Reputation Online’s Vikki Chowney rounds up the reaction to a so-called “blog-killing” clause in Italy’s new Wiretapping Bill.
As Journalism.co.uk reported last week, the revised bill will allow the publication of transcripts “relevant to an investigation”, but campaigners remain concerned by a clause in the new version which, according to European Digital Rights, requires anyone “responsible for information websites” to publish corrections within 48 hours of a complaint of inaccuracy being made, or else face fines of up to 25,000 euros.
There’s a huge amount of convergence within the reputation industry at the moment. the New York Times, FT and Guardian have all run lengthy features in the past two weeks on the issue of “managing your brand” as an individual. Just last week we saw a Facebook user sued for posting defamatory comments on a friend’s profile.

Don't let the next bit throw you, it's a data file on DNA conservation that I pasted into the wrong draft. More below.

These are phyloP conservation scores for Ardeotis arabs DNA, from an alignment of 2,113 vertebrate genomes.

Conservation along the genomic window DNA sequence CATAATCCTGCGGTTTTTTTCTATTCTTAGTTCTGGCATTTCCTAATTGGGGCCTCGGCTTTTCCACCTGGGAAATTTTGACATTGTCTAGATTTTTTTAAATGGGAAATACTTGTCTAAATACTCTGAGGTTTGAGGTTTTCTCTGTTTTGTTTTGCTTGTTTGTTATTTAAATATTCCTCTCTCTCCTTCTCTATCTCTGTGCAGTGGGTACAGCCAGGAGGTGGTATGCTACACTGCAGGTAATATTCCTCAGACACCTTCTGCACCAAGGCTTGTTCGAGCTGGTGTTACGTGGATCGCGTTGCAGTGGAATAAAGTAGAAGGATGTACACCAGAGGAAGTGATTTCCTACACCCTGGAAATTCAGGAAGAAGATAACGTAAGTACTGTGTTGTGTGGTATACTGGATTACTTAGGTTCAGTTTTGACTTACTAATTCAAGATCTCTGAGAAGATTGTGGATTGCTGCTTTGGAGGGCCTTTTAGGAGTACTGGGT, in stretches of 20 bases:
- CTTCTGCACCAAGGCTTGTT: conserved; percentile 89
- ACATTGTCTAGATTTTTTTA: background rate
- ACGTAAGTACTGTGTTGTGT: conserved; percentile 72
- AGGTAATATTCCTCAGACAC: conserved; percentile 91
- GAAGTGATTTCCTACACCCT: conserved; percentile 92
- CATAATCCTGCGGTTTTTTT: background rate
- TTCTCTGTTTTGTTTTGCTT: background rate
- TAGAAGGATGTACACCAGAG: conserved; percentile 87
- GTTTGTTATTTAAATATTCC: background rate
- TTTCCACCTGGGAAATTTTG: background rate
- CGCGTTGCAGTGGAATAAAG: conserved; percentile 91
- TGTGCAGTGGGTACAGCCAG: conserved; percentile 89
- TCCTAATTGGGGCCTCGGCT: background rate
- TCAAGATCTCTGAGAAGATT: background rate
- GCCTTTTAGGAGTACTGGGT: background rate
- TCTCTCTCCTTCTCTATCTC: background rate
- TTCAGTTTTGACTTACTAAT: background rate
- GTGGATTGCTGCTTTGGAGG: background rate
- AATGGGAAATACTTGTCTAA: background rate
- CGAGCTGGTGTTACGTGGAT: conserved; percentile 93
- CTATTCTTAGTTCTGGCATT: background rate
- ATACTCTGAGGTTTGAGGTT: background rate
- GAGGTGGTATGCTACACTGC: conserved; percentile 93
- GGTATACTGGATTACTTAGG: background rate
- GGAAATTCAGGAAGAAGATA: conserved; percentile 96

We’re yet to see a UK brand put a law like the one proposed in Italy into action, but as the courts start to impose stricter rules and the idea of managing personal reputation becomes more mainstream, these types of regulations will become more commonplace.
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